Real Women on the Job: Katelyn Crowley

When the time came to pick someone to interview for this, it was a simple choice. I knew I wanted to highlight someone who inspires me, and who I know would inspire others. The decision was easy; I couldn’t think of anyone more perfect than Katelyn Crowley for the task. Katelyn is the definition of a #girlboss and digital marketing maven. I’ve had the pleasure to know her as my manager, colleague, friend, and inspiration. She’s accomplished so much in such a short period of time, both professionally and personally – at work, she the Vice President of Client Success & Delivery for Advantage Media and at home, she’s a loving wife and mother to her newborn (and absolutely adorable) baby boy. I was excited to learn more about how she got to where she is now, and see what tidbits of advice she may have to offer to us all. Read on for my Q&A with Katelyn and you’ll see for yourself why she is such a personal inspiration to me and many others.

Q&A with Katelyn Crowley

What’s your 140 character resume? Essentially describe your current role/career in 140 characters or less. KatelynI manage the Client Success & Delivery team at a digital media company for retail and CPG brands.  The scope of my responsibility is broad but everything ladders up to ensuring our clients are seeing the value in our solutions and our employees have what they need to provide the best possible outcomes for our client-base. 

Did you think you’d be working in digital media post-college? If not, what did you think you’d be doing? I always thought I’d be a princess! I’m just kidding,  I always knew I would work in marketing in some capacity.  When I graduated from business school in 2009, digital marketing as a profession was growing.  There was a myriad of technology companies coming onto the scene and I jumped on the bandwagon. I did not, however, think I would be part of starting a media company (2015) – that is something I was not visualizing post-college but was so pivotal for my trajectory.

Fast forward to your retirement party, what would you want to impart on your younger female colleagues? Learn to say ‘no’ but also to say ‘yes’.  Say ‘yes’ before you’re ready – you’ll learn as you go.  All my growth has occurred because I raised my hand and said, ‘I’ll try that!’.   On the flip-side, learning to say ‘No’ to events / people / jobs because it does not fulfill or excite you is important.  This skill took me a long time to learn – now I am ok with saying ‘No’ and don’t have the need to explain my decision with empty detail.  My time is valuable and I’m not going to say ‘yes’ to something that I cannot give my best to.  That also has set the standard when I do say ‘yes’, I show up!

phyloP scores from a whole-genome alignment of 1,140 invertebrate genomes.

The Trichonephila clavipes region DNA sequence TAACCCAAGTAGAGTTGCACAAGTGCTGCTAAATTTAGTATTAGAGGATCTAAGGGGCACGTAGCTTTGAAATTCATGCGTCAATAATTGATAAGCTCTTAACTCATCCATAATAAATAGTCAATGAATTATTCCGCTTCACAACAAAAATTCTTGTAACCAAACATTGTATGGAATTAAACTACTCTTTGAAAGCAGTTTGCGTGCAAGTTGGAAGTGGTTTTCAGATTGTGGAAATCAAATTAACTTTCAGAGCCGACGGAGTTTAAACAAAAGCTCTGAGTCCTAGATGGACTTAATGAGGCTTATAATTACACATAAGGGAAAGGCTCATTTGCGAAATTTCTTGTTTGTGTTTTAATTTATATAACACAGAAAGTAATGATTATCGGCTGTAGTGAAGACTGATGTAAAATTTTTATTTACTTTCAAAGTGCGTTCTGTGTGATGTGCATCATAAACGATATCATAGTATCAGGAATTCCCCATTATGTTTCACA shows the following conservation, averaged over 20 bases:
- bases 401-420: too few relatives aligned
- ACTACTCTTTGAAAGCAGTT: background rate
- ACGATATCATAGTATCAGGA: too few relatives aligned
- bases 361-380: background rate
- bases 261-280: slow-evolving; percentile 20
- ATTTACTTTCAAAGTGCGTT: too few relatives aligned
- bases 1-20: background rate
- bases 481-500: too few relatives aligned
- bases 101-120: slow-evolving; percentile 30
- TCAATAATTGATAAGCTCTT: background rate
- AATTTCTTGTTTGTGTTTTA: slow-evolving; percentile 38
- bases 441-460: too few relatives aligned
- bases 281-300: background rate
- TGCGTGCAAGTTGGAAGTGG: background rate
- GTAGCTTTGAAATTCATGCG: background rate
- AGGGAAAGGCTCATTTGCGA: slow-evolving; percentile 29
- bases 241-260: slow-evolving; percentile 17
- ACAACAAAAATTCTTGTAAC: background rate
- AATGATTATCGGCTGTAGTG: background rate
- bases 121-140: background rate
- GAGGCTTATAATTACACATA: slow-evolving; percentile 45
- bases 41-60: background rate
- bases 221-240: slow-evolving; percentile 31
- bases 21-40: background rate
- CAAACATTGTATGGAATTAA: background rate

Tell us a bit more about your career path and journey to where you are now. It’s not every day you see a woman VP at such a young age.  I firmly believe that my success is because of my learned ability to say ‘yes’. I’ve raised my hand and said, ‘I’ll try that!’.  I’ve also worked to diversify my skillset which not only helped broaden my perspective, but makes me more agile.  In my own experience, and through observation of successful professionals around me – being able to create value in several areas of a business gives you staying power.  I started in project management, held several operational hands-to-keyboard roles, then pivoted to client services. 

I recently read a book called ‘The 100-Year Life’ by Lynda Gratton and Andrew Scott.  The premise is that we are now living in an age of longevity – to be profitable, content and engaged, each of us will have to carefully consider how we leverage our abilities to have a multi-stage professional life. That could even mean having several but vastly different careers.  Right now, I’m thinking about what I need to learn or how I can apply my existing skillset in a new capacity – so I’m not putting all my eggs in the digital marketing basket – an industry that could look very different in a years’ time with the rising privacy concerns of consumers and newly mandated regulations.

Who inspires you? My husband.  He is always believing in me before I believe in myself.  He is intellectually curious and always trying to learn something new; being around that is contagious.

Best piece of advice you’ve ever gotten? When you have a child, you get lots of unsolicited advice.  Shortly after the birth of my son, a friend of mine told me to pick 3 people whose advice I value and then tune out the rest (she was 1 of my 3!).   I applied that to motherhood and find this approach also works professionally.